The CPI, headed by the investigative journalist George Creel, focused on the manipulation of the American people by the United States government, then intent on pressuring its citizens into supporting WWI. Creel had appointed the illustrator Charles Dana Gibson as the head of the Division of Pictorial Publicity, or the DPP. Gibson was an ideal choice to lead the team of artists, owing to his affiliation with every popular illustrator of the time, and he appointed his own committee members who met with illustrators regularly in New York, after discussing the propaganda needs of the United States government in Washington, D.C. So profound was their belief in the efforts of WWI, that these men donated much of their own time, expense, and artwork to its cause.
The DPP enlisted the services of a wide ranging group of American artists, including portrait painters, etchers, lithographers, architects, illustrators, and cartoonists. Together, they produced 700 posters, 310 advertising illustrations, and 270 cartoons. Under the direction of Gibson; the artists were specifically instructed to make their compositions represent, “ideas, not things.” This is a significant directive that Gibson, himself, qualified in a New York Times Magazine article in which he likened President Wilson to the great “Moses of America” and that, “because he [Wilson] is an idealist, he is become the greatest artist in America.” The relationship that an artist such as Howard Chandler Christy enjoyed with the United States government through the DPP, allowed him to perpetuate his own ideals in his subjects, so long as his compositions upheld the nationalist ideal, as set forth by Gibson and the CPI in the commercialization of WWI in the American consumer culture.
A careful examination of the details in the composition of the Christy Girl in the World War I propaganda poster art of 1917, CLEAR-THE-WAY-!!, is an excellent example of the values and ideals that Christy expressed in his book, but with some additional qualities not seen before. The subject of CLEAR-THE-WAY-!! is the Fourth Liberty Campaign, but it is the Christy Girl who dominates the image. She stands beneath the bold red lettering of the poster’s title, stretching her right arm to gesture toward the open sea, while her left arm is stretching down toward the fighting men of the United States Navy. Standing on the deck of a ship, the men are represented as healthy, muscular, and rushing together to form a point, itself a phallus symbol, that extends to the end of a gun they are loading with ammunition, intent on fighting an unseen enemy on the horizon above the open sea. Along the line of the Christy Girl’s right arm, the words, “Buy Bonds,” and “Fourth Liberty Loan,” are lettered. The entire composition is swathed in the red, white, and blue colors of the American flag, which hovers as a billowing cape that blends with the sheer gown that the Christy Girl wears.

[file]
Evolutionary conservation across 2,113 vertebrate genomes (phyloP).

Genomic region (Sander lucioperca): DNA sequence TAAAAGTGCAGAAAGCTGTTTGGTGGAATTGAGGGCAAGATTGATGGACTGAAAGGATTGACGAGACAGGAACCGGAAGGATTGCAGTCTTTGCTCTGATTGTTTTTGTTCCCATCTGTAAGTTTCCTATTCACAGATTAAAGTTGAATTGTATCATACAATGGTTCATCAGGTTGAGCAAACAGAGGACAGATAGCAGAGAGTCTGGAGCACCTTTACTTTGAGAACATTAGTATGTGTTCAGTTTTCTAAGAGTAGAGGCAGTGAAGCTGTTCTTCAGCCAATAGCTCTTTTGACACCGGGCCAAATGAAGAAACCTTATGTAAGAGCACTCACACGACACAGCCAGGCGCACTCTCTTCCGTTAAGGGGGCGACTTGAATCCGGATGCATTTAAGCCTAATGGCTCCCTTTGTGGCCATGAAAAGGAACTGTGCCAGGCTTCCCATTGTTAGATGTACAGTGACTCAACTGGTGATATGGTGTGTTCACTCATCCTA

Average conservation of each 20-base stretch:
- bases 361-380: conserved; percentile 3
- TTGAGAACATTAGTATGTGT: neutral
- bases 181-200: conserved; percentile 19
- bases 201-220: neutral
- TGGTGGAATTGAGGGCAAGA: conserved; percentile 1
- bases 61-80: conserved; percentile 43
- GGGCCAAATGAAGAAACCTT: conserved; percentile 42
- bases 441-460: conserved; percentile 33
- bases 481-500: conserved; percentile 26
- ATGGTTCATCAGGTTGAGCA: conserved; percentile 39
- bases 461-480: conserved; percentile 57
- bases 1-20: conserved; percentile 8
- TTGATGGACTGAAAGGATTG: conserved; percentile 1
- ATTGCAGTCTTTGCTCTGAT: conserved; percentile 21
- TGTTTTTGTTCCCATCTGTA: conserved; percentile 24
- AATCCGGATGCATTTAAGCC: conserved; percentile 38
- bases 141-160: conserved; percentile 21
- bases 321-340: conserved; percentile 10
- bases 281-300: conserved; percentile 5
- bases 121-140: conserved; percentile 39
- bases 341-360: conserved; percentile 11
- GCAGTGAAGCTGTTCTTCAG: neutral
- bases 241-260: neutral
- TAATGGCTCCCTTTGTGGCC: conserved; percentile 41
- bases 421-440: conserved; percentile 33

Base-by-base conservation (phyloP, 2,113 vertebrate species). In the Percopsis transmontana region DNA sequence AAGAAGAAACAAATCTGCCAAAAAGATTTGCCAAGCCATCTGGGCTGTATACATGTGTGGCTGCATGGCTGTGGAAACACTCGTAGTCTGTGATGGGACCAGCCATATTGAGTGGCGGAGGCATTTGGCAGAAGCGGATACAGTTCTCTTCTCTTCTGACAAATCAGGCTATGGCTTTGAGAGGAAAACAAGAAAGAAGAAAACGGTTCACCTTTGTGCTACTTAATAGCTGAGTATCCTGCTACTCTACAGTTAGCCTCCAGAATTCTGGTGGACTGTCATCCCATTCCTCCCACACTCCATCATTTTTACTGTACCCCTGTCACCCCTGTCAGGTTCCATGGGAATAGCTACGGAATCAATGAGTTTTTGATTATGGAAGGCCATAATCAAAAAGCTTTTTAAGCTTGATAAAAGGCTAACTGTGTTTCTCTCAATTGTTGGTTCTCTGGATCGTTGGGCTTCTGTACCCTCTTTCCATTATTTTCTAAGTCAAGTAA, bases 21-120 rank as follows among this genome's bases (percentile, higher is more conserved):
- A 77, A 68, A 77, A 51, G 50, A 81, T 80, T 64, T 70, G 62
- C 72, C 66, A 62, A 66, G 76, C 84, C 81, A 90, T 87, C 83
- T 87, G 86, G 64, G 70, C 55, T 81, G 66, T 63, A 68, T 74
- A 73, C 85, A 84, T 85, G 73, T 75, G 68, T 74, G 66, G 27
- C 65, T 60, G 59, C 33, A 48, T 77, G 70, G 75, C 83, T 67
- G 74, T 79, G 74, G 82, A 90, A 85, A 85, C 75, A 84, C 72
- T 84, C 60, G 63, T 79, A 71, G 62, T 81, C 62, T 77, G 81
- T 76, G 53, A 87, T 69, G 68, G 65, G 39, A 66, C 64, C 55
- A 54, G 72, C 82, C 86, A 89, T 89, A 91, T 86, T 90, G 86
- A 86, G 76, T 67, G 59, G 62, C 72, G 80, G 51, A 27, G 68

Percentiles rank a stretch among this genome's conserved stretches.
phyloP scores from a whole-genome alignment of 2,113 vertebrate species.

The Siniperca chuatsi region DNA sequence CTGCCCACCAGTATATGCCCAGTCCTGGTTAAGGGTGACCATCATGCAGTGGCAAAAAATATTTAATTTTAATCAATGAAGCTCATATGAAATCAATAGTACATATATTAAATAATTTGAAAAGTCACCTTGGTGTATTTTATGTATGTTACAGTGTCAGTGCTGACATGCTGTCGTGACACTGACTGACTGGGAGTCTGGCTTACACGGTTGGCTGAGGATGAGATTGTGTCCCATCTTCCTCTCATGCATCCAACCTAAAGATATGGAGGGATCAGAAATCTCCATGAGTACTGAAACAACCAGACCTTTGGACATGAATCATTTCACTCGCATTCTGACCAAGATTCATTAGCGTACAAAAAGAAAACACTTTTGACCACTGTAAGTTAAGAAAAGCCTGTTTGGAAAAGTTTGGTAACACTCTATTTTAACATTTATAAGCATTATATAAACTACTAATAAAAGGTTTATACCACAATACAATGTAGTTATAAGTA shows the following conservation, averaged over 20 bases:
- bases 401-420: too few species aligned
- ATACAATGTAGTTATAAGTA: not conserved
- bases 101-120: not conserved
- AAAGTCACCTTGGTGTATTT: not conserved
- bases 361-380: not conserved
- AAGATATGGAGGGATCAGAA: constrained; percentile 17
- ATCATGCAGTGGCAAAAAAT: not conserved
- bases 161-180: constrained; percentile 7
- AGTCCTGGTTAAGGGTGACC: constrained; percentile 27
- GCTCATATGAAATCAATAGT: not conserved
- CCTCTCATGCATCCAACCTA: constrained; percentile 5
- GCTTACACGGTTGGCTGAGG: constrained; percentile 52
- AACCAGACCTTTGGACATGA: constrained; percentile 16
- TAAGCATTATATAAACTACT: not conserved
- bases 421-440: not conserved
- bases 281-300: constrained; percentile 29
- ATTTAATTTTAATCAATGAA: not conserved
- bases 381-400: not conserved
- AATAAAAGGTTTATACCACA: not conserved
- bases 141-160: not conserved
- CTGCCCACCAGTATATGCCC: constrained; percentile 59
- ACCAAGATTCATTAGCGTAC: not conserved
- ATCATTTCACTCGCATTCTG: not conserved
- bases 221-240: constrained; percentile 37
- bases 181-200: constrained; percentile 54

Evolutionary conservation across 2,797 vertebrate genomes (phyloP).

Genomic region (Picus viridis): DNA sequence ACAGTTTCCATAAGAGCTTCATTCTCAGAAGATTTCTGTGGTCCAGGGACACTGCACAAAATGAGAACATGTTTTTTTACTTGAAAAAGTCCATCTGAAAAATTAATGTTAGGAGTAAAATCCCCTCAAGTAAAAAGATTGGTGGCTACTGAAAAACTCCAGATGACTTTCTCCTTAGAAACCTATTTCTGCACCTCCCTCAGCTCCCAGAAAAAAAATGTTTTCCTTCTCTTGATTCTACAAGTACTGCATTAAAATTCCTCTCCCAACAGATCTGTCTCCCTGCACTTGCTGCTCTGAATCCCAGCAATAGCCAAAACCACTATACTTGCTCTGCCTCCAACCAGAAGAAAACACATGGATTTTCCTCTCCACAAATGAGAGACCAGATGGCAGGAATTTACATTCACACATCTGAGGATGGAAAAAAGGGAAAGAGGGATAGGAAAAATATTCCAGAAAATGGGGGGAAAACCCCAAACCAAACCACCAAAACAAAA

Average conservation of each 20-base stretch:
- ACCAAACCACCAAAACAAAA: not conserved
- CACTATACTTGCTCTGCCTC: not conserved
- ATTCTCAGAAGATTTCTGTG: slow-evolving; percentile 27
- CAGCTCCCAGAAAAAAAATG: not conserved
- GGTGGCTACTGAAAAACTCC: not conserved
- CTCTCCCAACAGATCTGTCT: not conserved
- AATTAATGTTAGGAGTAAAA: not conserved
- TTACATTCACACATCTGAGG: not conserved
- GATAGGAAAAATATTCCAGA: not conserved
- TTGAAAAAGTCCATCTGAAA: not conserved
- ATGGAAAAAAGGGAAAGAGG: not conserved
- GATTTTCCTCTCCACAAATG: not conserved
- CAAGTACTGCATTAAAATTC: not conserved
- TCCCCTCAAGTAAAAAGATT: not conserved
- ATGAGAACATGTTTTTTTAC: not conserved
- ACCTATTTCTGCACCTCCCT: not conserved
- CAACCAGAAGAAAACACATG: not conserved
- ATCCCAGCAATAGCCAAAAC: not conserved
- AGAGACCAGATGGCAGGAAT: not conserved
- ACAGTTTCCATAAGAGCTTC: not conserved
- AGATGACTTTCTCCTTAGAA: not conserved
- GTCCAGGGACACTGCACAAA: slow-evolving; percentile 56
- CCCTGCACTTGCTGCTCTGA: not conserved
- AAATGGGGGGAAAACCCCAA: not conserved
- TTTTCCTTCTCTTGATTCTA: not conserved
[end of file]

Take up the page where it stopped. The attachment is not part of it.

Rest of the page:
She is a damsel, just out of reach, and yet ever-present in her determination to look directly at the viewer, and Christy deliberately chooses to clothe this female figure in a dress that envelopes and reveals the form of her body, which is just slightly arched, with her left shoulder rolled forward in a seductive pose. The males in the composition are partially dressed as well, some in shirts and some without, and with which Christy takes full advantage, emphasizing muscles, bones, and joints. But the Christy Girl is dressed in a sheer fabric, which reveals her smooth, flawless, clearly defined breasts, that converges toward and between her thighs. This emphasizes her genital area, where the free billowing movement of fabric ends and the more constrained choreographed movement of the men begins. Cultural and social cues in depictions of women, such as these, were more widely available for the viewing masses as visual images in public spaces created an abundance of information for consumers.
As Christy defines her, in his own writing, the Christy Girl in CLEAR-THE-WAY-!! is the evolution of the highest type of woman-kind the world has ever produced. In dominating the composition with her figure, she becomes an object for sale, together with the product she represents in the sale of United States Fourth Liberty Loan Bonds. Moreover, as she is draped in the colors that represent the national identity of the United States, she is transformed into an allegory of America and the quintessential American girl, calling on viewers to commit American dollars to its cause. In addition, Christy has added details in features, which define her place firmly rooted in modernity. With her mouth slightly parted and her eyes slightly closing — her complexion is rouged with color, her lips are defined by the same, and her hairstyle is bobbed — she is featured with signifiers that indicate the choices she makes for herself as a consumer of beauty products. Here, symbols of nationalism combine with contemporary visual norms to convey messages for garnering American support of entry into World War I.